Libyan and international experts increase efforts to protect Libyan cultural heritage

May 12, 2016

Martin Kobler closes the International Experts Meeting on Safeguarding Libyan Cultural Heritage

Practical actions to engage civil society, municipalities, customs and security services in protecting Libya’s numerous cultural heritage sites and in combating illicit traffic.

Libya_results1The International Experts Meeting on Safeguarding Libyan Cultural Heritage ended today in Tunis.

The three-day workshop sought to identify practical actions to engage civil society, customs and security services in protecting Libya’s numerous cultural heritage sites and in combating illicit trafficking through projects designed to safeguard the country’s shared cultural assets.

The meeting was organized by the Libyan Department of Antiquities, the Rome-based International Centre for the Study of the Preservation and Restoration of Cultural Property (ICCROM) and the United Nations Educational, Scientific and Cultural Organisation (UNESCO), with the support of the United States Embassy to Libya in Tunis.

Expert Meeting on Libyan Cultural Heritage ClosesVarious local and international experts, representing a broad range of backgrounds and experiences, participated in the discussions. The gathering included over 30 Libyan stakeholders representing heritage sites, historic cities and civil society, along with several scientific missions in Libya and a number of international organizations.

In addressing the audience, Martin Kobler, Special Representative of the Secretary-General and Head of the United Nations Support Mission in Libya (UNSMIL) said: “The role of culture as a soft power is central to peace building and development. It is critical to achieving social cohesion.” He added, “Civil society’s role in the planning and implementation of this action plan will be vital to its success. It is also crucial to engage youth in efforts to advance cultural heritage preservation of Libya’s immensely rich cultural heritage.”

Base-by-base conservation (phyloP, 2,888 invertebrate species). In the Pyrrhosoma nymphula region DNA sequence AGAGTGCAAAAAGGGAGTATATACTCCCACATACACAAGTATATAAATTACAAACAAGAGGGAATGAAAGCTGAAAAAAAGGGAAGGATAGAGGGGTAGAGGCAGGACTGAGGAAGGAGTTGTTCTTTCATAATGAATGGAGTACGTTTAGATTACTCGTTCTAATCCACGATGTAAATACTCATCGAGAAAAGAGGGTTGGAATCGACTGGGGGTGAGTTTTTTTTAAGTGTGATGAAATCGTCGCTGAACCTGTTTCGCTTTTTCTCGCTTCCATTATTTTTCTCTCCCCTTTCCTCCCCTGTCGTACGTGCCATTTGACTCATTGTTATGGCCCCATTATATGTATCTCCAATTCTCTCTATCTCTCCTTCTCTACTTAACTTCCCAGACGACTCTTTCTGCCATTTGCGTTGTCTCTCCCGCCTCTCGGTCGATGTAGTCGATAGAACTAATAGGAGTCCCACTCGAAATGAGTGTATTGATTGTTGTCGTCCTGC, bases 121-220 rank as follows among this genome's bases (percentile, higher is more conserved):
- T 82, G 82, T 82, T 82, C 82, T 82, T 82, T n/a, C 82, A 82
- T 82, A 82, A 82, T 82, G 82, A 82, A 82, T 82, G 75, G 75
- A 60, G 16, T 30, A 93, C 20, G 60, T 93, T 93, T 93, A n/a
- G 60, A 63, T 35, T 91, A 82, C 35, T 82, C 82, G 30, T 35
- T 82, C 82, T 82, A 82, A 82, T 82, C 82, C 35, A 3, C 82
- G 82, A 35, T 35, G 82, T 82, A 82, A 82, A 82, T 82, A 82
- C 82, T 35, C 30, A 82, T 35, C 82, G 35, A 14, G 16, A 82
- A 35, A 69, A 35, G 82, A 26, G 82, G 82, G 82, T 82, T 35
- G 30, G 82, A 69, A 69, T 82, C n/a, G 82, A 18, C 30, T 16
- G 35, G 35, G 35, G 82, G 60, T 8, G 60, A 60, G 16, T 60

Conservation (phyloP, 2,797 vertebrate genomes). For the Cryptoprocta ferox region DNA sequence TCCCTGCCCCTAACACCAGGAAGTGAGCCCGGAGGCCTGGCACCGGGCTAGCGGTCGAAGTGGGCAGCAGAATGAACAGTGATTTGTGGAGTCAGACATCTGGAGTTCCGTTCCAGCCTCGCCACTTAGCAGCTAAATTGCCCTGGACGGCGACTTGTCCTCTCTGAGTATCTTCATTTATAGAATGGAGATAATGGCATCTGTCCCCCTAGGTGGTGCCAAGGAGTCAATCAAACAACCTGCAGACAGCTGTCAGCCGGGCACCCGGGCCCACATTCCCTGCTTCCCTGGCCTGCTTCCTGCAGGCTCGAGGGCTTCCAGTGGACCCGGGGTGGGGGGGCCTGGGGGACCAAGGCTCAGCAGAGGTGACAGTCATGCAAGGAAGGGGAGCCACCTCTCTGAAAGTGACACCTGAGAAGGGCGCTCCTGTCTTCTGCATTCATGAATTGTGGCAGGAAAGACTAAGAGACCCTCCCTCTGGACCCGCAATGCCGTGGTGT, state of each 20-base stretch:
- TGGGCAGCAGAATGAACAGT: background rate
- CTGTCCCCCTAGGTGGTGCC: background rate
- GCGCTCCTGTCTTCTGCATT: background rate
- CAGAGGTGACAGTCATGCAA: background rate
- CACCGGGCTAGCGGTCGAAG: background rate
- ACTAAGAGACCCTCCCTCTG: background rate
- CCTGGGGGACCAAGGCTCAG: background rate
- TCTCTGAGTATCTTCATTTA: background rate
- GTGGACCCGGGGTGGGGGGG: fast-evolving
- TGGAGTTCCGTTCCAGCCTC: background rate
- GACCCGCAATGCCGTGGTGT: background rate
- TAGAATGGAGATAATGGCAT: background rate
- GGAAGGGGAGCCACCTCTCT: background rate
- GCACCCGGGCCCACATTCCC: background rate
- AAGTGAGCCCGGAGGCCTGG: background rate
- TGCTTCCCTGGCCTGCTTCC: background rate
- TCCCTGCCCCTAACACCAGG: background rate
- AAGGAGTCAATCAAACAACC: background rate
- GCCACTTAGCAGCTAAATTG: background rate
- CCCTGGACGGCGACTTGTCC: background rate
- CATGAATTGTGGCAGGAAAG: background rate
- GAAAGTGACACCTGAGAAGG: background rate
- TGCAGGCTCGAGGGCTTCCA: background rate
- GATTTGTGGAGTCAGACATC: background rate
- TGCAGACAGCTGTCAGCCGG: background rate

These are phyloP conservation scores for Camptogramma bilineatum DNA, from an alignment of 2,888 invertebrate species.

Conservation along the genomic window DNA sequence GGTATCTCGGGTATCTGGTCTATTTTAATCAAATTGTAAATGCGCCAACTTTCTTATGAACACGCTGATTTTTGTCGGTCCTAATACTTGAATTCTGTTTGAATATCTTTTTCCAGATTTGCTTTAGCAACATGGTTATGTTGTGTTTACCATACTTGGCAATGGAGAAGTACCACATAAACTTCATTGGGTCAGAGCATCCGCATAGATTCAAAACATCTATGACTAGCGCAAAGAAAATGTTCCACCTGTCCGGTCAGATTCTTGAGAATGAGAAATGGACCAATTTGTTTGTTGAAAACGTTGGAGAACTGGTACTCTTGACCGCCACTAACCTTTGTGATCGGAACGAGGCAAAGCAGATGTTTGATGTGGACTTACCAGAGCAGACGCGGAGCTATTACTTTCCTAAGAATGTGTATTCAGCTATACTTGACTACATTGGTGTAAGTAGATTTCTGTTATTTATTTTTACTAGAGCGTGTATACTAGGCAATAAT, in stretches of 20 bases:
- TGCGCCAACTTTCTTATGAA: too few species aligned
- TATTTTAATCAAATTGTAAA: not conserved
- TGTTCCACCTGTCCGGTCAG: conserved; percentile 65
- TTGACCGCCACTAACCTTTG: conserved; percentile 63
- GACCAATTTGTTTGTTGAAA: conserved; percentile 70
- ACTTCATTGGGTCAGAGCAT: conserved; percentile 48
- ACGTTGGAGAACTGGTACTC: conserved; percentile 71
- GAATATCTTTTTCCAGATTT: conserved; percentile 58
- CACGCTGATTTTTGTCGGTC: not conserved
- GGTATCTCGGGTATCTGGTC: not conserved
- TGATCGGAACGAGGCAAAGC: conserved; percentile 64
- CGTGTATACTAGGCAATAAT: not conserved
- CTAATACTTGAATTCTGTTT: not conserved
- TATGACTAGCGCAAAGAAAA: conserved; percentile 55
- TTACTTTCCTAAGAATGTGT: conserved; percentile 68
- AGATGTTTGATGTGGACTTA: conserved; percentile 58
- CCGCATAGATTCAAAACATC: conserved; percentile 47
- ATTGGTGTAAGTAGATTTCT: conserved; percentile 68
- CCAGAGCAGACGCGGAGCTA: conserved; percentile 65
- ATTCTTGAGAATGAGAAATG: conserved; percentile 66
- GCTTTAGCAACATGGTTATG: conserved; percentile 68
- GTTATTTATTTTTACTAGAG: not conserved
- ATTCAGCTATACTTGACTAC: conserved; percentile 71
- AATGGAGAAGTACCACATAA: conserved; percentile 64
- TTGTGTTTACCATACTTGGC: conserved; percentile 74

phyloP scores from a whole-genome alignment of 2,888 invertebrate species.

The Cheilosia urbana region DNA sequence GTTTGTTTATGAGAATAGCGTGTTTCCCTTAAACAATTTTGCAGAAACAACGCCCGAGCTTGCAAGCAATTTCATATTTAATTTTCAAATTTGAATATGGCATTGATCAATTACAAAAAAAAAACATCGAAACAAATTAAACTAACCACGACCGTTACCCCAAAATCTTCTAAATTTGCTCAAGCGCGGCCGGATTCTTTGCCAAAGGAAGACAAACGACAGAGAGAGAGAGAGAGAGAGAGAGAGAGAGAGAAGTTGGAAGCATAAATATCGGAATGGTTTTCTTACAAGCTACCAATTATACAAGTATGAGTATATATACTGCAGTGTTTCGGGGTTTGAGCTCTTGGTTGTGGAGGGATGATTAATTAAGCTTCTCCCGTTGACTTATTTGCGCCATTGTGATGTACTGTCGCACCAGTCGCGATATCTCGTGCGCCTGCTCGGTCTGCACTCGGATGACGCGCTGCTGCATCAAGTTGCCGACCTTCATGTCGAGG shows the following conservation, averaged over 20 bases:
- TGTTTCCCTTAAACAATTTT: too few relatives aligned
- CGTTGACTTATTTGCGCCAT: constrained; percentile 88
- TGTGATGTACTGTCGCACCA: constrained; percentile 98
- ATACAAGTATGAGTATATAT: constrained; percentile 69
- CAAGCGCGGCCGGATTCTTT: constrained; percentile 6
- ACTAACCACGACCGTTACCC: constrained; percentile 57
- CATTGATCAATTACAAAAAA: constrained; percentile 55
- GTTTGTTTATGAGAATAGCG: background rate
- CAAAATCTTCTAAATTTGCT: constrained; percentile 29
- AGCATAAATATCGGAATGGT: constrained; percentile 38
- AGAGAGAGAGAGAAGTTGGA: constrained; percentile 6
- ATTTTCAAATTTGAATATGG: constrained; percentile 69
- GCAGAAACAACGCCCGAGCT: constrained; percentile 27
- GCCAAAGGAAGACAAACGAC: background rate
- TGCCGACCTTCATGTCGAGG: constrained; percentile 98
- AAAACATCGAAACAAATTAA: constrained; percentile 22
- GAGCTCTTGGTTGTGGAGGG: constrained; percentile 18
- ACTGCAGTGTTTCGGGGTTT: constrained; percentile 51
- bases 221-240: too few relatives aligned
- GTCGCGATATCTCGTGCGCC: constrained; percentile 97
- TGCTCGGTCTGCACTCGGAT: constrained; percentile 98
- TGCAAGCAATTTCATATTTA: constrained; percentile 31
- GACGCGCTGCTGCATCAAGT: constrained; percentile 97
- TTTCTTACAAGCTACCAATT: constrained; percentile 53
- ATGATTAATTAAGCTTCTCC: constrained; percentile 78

Expert Meeting on Libyan Cultural Heritage ClosesSeveral speakers also made remarks at the meeting’s closing session. The list of speakers included Dr. Stefano de Caro, Director-General of ICCROM; Mrs. Helen LaFave, Chargé d’Affaires at the U.S. Embassy to Libya; Mr. Mohamed Ould Khattar, Representative of the Assistant Director-General for Culture at UNESCO; Mr. Nasser Al-Deeissy, Representative of the Ministry of Culture, Information and Antiquities, Government of Libya; and Dr. Zaki Aslan, Director of the ICCROM-ATHAR Regional Conservation Centre in Sharjah, UAE.

The priority action plan devised by the participants addresses four main areas: archaeological sites, museum collections and archives, historic cities, and intangible heritage. Elements of the plan include:

  • The enhancement of data and inventory management to include damage and risk assessment, using up-to-date technology and standards;
  • Institutional capacity building and the improvement of governance for heritage protection, through enhanced legal provisions and their enforcement, and training of stakeholders (such as the police, customs officials and managers of sites and museums);
  • The development of security and protection methods and systems for collections, archives, archaeological sites and historic buildings, including building of security fencing and equipment and measures against intentional damage, as well as involvement of local communities, municipalities and government partners;
  • The design and implementation of advocacy and outreach activities aimed specifically at engaging civil society institutions, schools and the media.

See also:

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